But age is not the only factor that affects pitch. African American males on average have a lower pitch than Caucasian or Hispanic males. Since Zimmerman was seven eighths Caucasian and Hispanic while Trayvon was African American the scream should therefore be assigned to Zimmerman.
Middle class males have higher pitch than lower class males. Zimmerman was the son of a magistrate with a white collar job and had completed high school. Martin was the son of a truck driver whose failure to pass the FCAT meant that he could not be a truck driver himself, at least not in Florida. This is another reason for concluding that it was Zimmerman screaming.
Zimmerman did not smoke. Martin had a cigarette lighter with him on the night of the shooting. Since illegal drug use cannot be mentioned, this was obviously used for lighting cigars. There is some evidence that smokers have a lower pitch than non-smokers so again the scream belonged to Zimmerman.
And of course we are always referring to averages. Nobody seriously believes that voices change in exactly the same way at exactly the same time.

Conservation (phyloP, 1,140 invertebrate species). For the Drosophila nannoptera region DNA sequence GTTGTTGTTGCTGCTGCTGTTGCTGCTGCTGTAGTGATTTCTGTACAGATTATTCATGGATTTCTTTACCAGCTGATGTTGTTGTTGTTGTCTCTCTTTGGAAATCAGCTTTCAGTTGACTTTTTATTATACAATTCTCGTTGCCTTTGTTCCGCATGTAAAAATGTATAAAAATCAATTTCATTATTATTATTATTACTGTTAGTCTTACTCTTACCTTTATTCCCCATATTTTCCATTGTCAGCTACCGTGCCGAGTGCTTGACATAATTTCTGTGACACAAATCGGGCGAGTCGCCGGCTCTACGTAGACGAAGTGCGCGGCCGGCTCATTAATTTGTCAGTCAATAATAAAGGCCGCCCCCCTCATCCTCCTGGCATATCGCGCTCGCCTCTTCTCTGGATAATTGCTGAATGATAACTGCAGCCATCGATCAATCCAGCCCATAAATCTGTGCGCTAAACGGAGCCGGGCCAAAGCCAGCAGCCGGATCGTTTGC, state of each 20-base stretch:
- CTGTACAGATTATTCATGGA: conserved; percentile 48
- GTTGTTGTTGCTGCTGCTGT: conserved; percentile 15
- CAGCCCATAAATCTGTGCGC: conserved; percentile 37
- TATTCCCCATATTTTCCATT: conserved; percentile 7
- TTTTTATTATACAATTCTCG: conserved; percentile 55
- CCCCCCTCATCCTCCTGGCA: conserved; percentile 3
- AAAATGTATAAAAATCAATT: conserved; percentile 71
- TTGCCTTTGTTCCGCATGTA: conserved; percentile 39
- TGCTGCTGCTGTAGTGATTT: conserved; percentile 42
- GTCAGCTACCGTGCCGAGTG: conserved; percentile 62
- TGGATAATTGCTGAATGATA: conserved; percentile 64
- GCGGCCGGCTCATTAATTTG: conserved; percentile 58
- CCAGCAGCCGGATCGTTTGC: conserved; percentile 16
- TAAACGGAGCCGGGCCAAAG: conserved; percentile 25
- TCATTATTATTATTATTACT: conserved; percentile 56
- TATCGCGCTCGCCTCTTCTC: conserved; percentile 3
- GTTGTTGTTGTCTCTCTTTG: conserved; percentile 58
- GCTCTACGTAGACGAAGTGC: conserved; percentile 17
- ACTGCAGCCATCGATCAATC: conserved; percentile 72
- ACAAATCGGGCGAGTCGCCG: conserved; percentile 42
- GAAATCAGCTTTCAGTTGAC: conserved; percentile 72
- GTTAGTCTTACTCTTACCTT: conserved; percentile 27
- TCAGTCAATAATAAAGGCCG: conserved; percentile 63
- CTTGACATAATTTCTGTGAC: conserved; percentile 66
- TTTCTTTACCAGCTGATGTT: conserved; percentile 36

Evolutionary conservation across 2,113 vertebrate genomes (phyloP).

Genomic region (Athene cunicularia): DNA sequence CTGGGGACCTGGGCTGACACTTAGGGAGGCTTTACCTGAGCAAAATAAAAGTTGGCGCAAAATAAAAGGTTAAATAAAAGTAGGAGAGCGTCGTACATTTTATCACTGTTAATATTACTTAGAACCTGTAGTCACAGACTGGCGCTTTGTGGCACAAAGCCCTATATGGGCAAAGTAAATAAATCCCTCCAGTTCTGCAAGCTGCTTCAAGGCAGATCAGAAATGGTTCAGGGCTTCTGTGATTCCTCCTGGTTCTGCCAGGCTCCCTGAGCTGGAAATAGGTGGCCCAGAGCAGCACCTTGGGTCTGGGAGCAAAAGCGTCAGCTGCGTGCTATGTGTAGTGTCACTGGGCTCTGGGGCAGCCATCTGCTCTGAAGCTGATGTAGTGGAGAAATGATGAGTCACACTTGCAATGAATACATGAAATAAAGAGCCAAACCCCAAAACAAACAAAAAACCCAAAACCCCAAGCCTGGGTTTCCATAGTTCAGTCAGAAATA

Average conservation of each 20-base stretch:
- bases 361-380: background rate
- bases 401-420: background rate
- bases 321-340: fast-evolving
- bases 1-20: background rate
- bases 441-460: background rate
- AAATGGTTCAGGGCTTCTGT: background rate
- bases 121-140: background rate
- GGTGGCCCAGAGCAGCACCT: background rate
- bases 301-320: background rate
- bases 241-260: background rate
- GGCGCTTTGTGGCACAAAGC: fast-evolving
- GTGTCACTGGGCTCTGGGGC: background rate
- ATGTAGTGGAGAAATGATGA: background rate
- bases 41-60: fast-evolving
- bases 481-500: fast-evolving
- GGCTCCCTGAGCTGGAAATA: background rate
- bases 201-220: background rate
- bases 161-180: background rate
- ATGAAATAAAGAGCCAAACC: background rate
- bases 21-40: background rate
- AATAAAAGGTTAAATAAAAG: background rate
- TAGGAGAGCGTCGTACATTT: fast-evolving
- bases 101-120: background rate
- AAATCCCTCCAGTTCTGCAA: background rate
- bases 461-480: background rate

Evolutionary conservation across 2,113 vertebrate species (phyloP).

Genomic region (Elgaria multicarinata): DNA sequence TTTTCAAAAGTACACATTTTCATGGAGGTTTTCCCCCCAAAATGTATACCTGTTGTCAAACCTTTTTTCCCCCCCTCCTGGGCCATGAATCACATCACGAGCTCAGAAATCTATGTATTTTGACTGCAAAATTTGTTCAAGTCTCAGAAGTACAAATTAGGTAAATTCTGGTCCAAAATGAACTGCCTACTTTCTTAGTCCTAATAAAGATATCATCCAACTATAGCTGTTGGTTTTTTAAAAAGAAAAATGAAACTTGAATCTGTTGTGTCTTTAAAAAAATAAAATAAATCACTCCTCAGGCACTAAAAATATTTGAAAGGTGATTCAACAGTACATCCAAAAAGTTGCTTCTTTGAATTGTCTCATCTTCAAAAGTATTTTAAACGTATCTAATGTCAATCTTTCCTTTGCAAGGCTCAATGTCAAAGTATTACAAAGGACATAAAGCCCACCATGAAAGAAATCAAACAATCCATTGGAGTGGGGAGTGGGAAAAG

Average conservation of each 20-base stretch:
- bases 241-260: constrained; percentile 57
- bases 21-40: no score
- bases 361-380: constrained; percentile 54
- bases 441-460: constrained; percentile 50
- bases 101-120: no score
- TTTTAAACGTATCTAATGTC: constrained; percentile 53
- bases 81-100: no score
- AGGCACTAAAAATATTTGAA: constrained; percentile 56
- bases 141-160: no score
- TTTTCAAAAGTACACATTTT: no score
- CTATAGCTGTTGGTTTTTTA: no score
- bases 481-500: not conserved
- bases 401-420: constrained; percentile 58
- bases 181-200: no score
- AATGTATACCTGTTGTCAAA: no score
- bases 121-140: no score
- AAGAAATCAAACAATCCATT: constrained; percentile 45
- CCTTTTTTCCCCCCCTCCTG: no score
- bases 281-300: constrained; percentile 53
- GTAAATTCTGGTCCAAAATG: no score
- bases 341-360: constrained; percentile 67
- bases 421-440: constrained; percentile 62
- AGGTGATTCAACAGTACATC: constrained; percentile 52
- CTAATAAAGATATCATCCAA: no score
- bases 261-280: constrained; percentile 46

Reich says the scream is consistent with the data from Martin’s phone. It must be repeated that Reich does not indicate how he has verified that the audio file is in fact Trayvon’s and, if it is, how old Trayvon was when it was recorded. Also, Reich says samples were extracted. So how many samples were extracted and how many of those did Reich actually analyze?
Reich say the scream is inconsistent with Zimmerman’s crime scene simulation video and the conversations with his wife. Does that mean that they were consistent with the NEN call? If so why not say so? And what about other publicly available speech samples such as the statement at the bond hearing or the Hannity interview?
Note also that Reich is referring to only one phoneme in, whether ‘help’ or ‘stop’, a four phoneme utterance. It is not clear whether he is comparing this vowel with the same vowel or with other vowels or with all phonemes in the samples of Zimmerman’s speech and the alleged samples of Trayvon’s speech.
So, on the basis of the analysis of one vowel in one utterance, Reich says that he can “tentatively conclude ” that the scream was by the younger of the two speakers. He then refers to a speaker who says that she heard a boy crying. If Reich is going to turn to an untrained witness for verification, then just what was the point of hiring him at all?
This is desperately thin stuff. One vowel assigned on the basis of one phonological feature and the identification of some bizarre phrases by an irreproducible and undocumented methodology.
I think O’Mara may have made a mistake. Reich on the witness stand would do wonders for the defense.